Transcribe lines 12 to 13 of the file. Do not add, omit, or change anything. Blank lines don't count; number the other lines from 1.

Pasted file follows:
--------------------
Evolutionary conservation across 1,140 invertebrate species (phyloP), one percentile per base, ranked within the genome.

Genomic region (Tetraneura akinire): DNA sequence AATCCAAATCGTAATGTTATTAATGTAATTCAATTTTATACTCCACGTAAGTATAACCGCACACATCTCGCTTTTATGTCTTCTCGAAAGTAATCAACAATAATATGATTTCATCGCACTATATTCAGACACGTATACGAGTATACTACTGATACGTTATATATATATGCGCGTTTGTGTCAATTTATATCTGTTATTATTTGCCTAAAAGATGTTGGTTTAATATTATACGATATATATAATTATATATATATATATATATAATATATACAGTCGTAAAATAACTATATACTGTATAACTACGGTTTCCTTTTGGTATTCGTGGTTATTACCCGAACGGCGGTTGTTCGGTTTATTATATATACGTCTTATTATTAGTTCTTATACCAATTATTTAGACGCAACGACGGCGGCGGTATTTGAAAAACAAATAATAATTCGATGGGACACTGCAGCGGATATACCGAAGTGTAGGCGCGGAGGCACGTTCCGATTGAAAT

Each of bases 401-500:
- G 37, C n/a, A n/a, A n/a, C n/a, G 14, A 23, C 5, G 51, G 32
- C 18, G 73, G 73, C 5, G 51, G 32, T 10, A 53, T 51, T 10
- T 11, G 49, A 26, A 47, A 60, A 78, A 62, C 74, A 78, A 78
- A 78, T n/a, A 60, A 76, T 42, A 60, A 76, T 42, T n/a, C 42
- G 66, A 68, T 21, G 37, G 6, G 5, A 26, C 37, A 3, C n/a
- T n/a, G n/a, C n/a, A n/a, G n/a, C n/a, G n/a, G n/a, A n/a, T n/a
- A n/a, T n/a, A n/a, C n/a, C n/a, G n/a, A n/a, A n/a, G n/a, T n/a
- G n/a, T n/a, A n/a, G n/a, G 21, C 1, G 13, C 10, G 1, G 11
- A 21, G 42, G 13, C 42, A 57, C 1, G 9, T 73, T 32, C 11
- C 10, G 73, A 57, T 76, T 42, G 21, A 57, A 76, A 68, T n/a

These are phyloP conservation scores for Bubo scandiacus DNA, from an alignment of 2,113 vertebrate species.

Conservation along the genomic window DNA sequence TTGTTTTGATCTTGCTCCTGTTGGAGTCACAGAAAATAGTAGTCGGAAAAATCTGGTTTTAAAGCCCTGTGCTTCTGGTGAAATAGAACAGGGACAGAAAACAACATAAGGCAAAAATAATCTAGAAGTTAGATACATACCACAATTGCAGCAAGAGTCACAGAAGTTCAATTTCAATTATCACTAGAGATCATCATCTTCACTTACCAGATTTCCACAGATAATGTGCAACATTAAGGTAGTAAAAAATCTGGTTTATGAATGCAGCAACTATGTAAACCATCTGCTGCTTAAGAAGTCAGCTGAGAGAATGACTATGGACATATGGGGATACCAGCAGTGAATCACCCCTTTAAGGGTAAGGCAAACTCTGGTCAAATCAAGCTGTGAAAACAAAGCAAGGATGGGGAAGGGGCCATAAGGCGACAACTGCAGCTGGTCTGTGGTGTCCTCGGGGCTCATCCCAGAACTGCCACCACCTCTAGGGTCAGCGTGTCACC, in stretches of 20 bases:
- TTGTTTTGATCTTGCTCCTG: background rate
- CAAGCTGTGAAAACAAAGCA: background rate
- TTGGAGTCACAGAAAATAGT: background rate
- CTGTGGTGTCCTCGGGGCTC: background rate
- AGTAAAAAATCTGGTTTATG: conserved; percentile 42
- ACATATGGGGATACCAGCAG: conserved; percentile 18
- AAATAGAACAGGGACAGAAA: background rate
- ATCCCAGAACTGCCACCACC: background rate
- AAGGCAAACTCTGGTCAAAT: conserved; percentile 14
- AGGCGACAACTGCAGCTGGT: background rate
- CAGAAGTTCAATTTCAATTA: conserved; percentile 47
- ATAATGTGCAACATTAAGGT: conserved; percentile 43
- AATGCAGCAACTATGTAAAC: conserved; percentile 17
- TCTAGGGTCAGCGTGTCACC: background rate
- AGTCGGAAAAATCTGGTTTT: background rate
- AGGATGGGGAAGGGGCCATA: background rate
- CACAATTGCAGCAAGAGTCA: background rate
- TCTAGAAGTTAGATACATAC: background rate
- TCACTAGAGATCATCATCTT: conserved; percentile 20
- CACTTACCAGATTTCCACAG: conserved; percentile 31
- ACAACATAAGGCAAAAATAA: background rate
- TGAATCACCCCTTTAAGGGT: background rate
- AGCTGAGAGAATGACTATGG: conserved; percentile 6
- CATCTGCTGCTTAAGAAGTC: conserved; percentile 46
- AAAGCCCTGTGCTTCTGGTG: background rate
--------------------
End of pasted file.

- A 21, G 42, G 13, C 42, A 57, C 1, G 9, T 73, T 32, C 11
- C 10, G 73, A 57, T 76, T 42, G 21, A 57, A 76, A 68, T n/a